Thesis defence in the University of Oulu

Doctoral Candidate

Licentiate of Medicine Sanna Konstari

Faculty and research unit

University of Oulu Graduate School, Faculty of Medicine, Center for Life Course Health Research and Department of Physical and Rehabilitation Medicine

Field of study

Physical and rehabilitation medicine

Date and time of the thesis defence

18.9.2020 12:00

Place of the thesis defence

Auditorium F202, Faculty of Medicine (Aapistie 5B), Zoom link:

Topic of the dissertation

Systemic and dietary risk factors for knee osteoarthritis. Association of serum vitamin D, metabolic syndrome, dietary magnesium intake and serum C-reactive protein with the risk of knee osteoarthritis.


Professor Urho Kujala, University of Jyväskylä


Professor Jaro Karppinen, University of Oulu

Low vitamin D level, lower magnesium intake, low-grade systemic inflammatory state and metabolic syndrome did not increase the risk of knee osteoarthritis.

Knee osteoarthritis is a common cause of knee pain and loss of function especially in older age groups. In Finland, in the Health 2000 Survey, 6% of men and 8% of women had prevalent knee osteoarthritis. The disease’s course is chronic and progressive, and no curative treatment options are currently known.

Knee osteoarthritis has shown to have several load-based risk factors, such as overweight, work-related loading factors and knee malalignment. Of the systemic knee osteoarthritis risk factors, most evidence exists on female gender and genetic factors. There is growing interest in potential systemic risk factors of knee osteoarthritis, such as low serum vitamin D levels, metabolic syndrome and its components, low-grade systemic inflammatory state, and low dietary magnesium intake.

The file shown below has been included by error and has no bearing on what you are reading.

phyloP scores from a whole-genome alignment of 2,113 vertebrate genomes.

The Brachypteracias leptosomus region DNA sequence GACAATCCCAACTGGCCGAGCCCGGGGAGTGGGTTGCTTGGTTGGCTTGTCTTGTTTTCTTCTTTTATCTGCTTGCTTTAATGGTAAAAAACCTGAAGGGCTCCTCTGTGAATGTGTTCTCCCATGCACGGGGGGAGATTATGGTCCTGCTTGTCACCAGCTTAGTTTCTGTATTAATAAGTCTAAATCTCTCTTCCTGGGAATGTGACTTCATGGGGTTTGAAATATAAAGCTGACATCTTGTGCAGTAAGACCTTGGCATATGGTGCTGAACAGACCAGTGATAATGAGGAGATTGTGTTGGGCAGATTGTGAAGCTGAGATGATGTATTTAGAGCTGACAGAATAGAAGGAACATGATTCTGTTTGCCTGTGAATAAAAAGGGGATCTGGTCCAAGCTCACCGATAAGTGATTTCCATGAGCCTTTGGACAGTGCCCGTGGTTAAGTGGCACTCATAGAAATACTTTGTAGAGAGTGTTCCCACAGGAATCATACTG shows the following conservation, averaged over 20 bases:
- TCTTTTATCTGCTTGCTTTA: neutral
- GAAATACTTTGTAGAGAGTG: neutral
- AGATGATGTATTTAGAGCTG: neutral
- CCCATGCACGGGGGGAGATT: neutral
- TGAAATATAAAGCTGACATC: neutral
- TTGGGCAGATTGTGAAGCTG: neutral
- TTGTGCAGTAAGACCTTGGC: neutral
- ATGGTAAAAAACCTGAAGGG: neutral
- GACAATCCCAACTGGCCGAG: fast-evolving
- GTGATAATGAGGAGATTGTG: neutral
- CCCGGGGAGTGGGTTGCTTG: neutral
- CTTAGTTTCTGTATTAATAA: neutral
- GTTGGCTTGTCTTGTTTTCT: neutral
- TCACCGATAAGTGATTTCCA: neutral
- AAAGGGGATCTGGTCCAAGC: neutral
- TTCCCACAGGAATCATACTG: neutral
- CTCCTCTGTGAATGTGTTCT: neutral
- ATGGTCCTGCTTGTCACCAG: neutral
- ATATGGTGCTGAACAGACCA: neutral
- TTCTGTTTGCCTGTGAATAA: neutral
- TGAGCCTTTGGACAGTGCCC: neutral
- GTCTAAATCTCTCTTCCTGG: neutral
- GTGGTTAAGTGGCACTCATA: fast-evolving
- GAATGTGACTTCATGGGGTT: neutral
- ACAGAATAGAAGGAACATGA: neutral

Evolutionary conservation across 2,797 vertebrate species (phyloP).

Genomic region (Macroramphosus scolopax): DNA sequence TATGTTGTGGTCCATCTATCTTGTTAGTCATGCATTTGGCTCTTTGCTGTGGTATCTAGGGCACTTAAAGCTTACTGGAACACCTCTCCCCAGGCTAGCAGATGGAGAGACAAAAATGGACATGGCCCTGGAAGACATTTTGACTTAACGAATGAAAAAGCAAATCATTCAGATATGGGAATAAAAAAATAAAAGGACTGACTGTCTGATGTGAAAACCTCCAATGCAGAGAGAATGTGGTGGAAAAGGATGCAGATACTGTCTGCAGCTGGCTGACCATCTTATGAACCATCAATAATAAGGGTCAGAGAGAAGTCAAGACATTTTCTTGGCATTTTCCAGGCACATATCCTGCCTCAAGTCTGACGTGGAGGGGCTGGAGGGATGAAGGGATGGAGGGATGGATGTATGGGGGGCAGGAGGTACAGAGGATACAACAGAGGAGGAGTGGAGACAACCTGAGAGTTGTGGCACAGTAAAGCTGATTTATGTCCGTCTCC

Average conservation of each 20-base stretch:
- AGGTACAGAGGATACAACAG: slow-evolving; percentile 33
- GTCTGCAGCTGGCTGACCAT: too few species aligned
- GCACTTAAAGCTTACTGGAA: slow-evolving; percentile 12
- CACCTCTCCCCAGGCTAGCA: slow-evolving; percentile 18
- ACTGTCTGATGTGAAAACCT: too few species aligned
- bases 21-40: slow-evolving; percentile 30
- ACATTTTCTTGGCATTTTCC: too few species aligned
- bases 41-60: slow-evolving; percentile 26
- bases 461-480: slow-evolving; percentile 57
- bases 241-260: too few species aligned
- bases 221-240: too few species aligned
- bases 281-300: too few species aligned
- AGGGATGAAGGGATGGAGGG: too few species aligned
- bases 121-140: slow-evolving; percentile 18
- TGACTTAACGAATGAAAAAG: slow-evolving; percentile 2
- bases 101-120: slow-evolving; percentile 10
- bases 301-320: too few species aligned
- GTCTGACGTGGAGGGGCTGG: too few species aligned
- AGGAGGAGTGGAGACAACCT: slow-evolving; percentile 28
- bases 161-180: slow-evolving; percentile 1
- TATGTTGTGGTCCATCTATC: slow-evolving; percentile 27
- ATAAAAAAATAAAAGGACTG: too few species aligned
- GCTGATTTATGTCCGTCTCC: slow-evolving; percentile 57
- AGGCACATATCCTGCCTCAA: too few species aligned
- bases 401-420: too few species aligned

Many aspects in the results of previous studies have been conflicting. In the original studies of the compilation thesis, none of the studied potential risk factors were associated with an increased risk of incident knee osteoarthritis. The objective of this thesis was to examine the potential systemic risk factors of knee osteoarthritis. For this prospective cohort study, patient data were obtained from the nationally representative Mini-Finland health survey and Health 2000 survey databases. Follow-up data on incident knee osteoarthritis cases were obtained from the national Care Register for Health Care database. The follow-up periods of the original studies were long, 10-32 years.

None of the studied potential risk factors – low serum vitamin D level, metabolic syndrome or its individual components, serum high sensitivity C-reactive protein or lower dietary magnesium intake – were associated with an increased risk of developing knee osteoarthritis. Instead, elevated fasting plasma glucose levels seemed to decrease the risk of incident knee osteoarthritis. We also found that season of blood draw seems to be a significant effect modifier on the association of serum vitamin D level and the risk of knee osteoarthritis, which merits attention in future studies.

Given the chronic nature of the disease and the lack of curative treatment methods, better understanding of the pathogenesis and risk factors of knee osteoarthritis are needed, as well as knowledge of preventive methods. To obtain this, further studies with large study populations, long follow-up periods, repeated measurements of the potential risk factors and the use of modern diagnostic criteria with both clinical and radiographic criteria are needed.

The thesis provided information on the role of systemic factors in the risk of knee osteoarthritis. The studied factors, that could be influenced on, didn’t seem to be significant in the development of the disease. Instead of addressing these factors, the main focus of knee osteoarhtritis prevention should be to avoid its load-based risk factors, such as overweight.


Last updated: 10.9.2020